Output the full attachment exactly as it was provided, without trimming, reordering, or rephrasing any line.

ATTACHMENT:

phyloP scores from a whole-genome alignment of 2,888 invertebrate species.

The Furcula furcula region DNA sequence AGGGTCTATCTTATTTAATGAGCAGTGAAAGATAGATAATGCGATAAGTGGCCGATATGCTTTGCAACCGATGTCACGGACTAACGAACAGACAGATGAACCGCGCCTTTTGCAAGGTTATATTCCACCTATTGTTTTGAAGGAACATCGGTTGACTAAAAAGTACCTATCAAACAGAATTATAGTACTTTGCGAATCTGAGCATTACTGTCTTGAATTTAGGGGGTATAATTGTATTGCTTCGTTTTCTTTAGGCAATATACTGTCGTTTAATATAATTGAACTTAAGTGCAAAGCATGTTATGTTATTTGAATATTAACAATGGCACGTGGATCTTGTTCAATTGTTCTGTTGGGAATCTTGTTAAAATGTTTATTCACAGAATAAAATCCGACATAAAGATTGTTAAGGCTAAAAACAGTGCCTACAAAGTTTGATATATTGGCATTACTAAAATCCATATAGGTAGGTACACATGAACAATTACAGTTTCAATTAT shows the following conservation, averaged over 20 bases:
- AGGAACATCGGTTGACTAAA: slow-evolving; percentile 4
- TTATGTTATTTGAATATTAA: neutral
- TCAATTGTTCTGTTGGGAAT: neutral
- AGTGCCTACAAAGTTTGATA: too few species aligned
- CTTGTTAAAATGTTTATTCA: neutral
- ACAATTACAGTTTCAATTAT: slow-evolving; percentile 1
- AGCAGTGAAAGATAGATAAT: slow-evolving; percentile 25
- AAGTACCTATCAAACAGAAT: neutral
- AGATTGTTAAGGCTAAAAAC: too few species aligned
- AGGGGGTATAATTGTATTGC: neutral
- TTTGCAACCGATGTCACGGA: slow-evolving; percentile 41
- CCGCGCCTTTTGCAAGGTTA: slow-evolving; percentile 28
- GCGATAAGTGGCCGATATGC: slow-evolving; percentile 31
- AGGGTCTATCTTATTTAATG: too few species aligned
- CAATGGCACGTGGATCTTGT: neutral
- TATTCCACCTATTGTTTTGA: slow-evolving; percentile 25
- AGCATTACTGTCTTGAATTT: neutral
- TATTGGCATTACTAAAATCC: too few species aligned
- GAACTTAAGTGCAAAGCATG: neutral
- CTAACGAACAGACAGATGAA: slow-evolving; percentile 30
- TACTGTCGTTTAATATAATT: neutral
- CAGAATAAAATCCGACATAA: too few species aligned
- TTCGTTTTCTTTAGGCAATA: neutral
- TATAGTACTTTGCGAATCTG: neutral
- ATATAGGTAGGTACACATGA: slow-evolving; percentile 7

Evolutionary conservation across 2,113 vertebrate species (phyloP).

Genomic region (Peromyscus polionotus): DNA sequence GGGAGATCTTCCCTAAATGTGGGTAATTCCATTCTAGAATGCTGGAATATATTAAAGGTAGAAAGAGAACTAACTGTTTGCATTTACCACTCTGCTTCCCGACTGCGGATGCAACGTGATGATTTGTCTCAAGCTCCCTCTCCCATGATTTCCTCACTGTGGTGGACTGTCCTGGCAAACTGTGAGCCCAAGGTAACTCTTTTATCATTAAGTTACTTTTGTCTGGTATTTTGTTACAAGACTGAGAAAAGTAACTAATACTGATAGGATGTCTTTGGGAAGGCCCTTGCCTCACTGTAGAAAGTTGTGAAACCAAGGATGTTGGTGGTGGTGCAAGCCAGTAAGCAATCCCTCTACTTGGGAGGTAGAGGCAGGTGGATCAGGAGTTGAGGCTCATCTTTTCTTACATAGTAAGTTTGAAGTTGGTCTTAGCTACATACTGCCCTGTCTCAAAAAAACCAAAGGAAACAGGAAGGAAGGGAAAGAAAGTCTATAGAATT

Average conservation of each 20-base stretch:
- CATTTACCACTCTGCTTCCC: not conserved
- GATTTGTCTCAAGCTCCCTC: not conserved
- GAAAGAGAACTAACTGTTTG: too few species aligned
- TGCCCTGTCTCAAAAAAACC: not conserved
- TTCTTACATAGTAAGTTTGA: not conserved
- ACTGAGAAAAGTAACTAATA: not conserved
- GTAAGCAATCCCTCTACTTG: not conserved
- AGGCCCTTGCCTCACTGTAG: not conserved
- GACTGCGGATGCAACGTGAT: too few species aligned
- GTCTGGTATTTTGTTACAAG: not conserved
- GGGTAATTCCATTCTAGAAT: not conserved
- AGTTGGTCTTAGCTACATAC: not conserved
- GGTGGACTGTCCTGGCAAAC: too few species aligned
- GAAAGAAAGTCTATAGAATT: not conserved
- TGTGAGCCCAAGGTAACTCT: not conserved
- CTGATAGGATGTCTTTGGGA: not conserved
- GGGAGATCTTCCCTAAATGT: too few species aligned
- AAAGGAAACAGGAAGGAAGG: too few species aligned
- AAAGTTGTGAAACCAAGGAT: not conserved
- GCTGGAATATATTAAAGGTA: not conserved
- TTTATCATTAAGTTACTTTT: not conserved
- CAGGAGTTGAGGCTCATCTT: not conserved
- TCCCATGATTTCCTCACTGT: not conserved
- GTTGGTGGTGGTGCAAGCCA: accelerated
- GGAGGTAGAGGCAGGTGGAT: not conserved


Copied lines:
phyloP scores from a whole-genome alignment of 2,888 invertebrate species.

The Furcula furcula region DNA sequence AGGGTCTATCTTATTTAATGAGCAGTGAAAGATAGATAATGCGATAAGTGGCCGATATGCTTTGCAACCGATGTCACGGACTAACGAACAGACAGATGAACCGCGCCTTTTGCAAGGTTATATTCCACCTATTGTTTTGAAGGAACATCGGTTGACTAAAAAGTACCTATCAAACAGAATTATAGTACTTTGCGAATCTGAGCATTACTGTCTTGAATTTAGGGGGTATAATTGTATTGCTTCGTTTTCTTTAGGCAATATACTGTCGTTTAATATAATTGAACTTAAGTGCAAAGCATGTTATGTTATTTGAATATTAACAATGGCACGTGGATCTTGTTCAATTGTTCTGTTGGGAATCTTGTTAAAATGTTTATTCACAGAATAAAATCCGACATAAAGATTGTTAAGGCTAAAAACAGTGCCTACAAAGTTTGATATATTGGCATTACTAAAATCCATATAGGTAGGTACACATGAACAATTACAGTTTCAATTAT shows the following conservation, averaged over 20 bases:
- AGGAACATCGGTTGACTAAA: slow-evolving; percentile 4
- TTATGTTATTTGAATATTAA: neutral
- TCAATTGTTCTGTTGGGAAT: neutral
- AGTGCCTACAAAGTTTGATA: too few species aligned
- CTTGTTAAAATGTTTATTCA: neutral
- ACAATTACAGTTTCAATTAT: slow-evolving; percentile 1
- AGCAGTGAAAGATAGATAAT: slow-evolving; percentile 25
- AAGTACCTATCAAACAGAAT: neutral
- AGATTGTTAAGGCTAAAAAC: too few species aligned
- AGGGGGTATAATTGTATTGC: neutral
- TTTGCAACCGATGTCACGGA: slow-evolving; percentile 41
- CCGCGCCTTTTGCAAGGTTA: slow-evolving; percentile 28
- GCGATAAGTGGCCGATATGC: slow-evolving; percentile 31
- AGGGTCTATCTTATTTAATG: too few species aligned
- CAATGGCACGTGGATCTTGT: neutral
- TATTCCACCTATTGTTTTGA: slow-evolving; percentile 25
- AGCATTACTGTCTTGAATTT: neutral
- TATTGGCATTACTAAAATCC: too few species aligned
- GAACTTAAGTGCAAAGCATG: neutral
- CTAACGAACAGACAGATGAA: slow-evolving; percentile 30
- TACTGTCGTTTAATATAATT: neutral
- CAGAATAAAATCCGACATAA: too few species aligned
- TTCGTTTTCTTTAGGCAATA: neutral
- TATAGTACTTTGCGAATCTG: neutral
- ATATAGGTAGGTACACATGA: slow-evolving; percentile 7

Evolutionary conservation across 2,113 vertebrate species (phyloP).

Genomic region (Peromyscus polionotus): DNA sequence GGGAGATCTTCCCTAAATGTGGGTAATTCCATTCTAGAATGCTGGAATATATTAAAGGTAGAAAGAGAACTAACTGTTTGCATTTACCACTCTGCTTCCCGACTGCGGATGCAACGTGATGATTTGTCTCAAGCTCCCTCTCCCATGATTTCCTCACTGTGGTGGACTGTCCTGGCAAACTGTGAGCCCAAGGTAACTCTTTTATCATTAAGTTACTTTTGTCTGGTATTTTGTTACAAGACTGAGAAAAGTAACTAATACTGATAGGATGTCTTTGGGAAGGCCCTTGCCTCACTGTAGAAAGTTGTGAAACCAAGGATGTTGGTGGTGGTGCAAGCCAGTAAGCAATCCCTCTACTTGGGAGGTAGAGGCAGGTGGATCAGGAGTTGAGGCTCATCTTTTCTTACATAGTAAGTTTGAAGTTGGTCTTAGCTACATACTGCCCTGTCTCAAAAAAACCAAAGGAAACAGGAAGGAAGGGAAAGAAAGTCTATAGAATT

Average conservation of each 20-base stretch:
- CATTTACCACTCTGCTTCCC: not conserved
- GATTTGTCTCAAGCTCCCTC: not conserved
- GAAAGAGAACTAACTGTTTG: too few species aligned
- TGCCCTGTCTCAAAAAAACC: not conserved
- TTCTTACATAGTAAGTTTGA: not conserved
- ACTGAGAAAAGTAACTAATA: not conserved
- GTAAGCAATCCCTCTACTTG: not conserved
- AGGCCCTTGCCTCACTGTAG: not conserved
- GACTGCGGATGCAACGTGAT: too few species aligned
- GTCTGGTATTTTGTTACAAG: not conserved
- GGGTAATTCCATTCTAGAAT: not conserved
- AGTTGGTCTTAGCTACATAC: not conserved
- GGTGGACTGTCCTGGCAAAC: too few species aligned
- GAAAGAAAGTCTATAGAATT: not conserved
- TGTGAGCCCAAGGTAACTCT: not conserved
- CTGATAGGATGTCTTTGGGA: not conserved
- GGGAGATCTTCCCTAAATGT: too few species aligned
- AAAGGAAACAGGAAGGAAGG: too few species aligned
- AAAGTTGTGAAACCAAGGAT: not conserved
- GCTGGAATATATTAAAGGTA: not conserved
- TTTATCATTAAGTTACTTTT: not conserved
- CAGGAGTTGAGGCTCATCTT: not conserved
- TCCCATGATTTCCTCACTGT: not conserved
- GTTGGTGGTGGTGCAAGCCA: accelerated
- GGAGGTAGAGGCAGGTGGAT: not conserved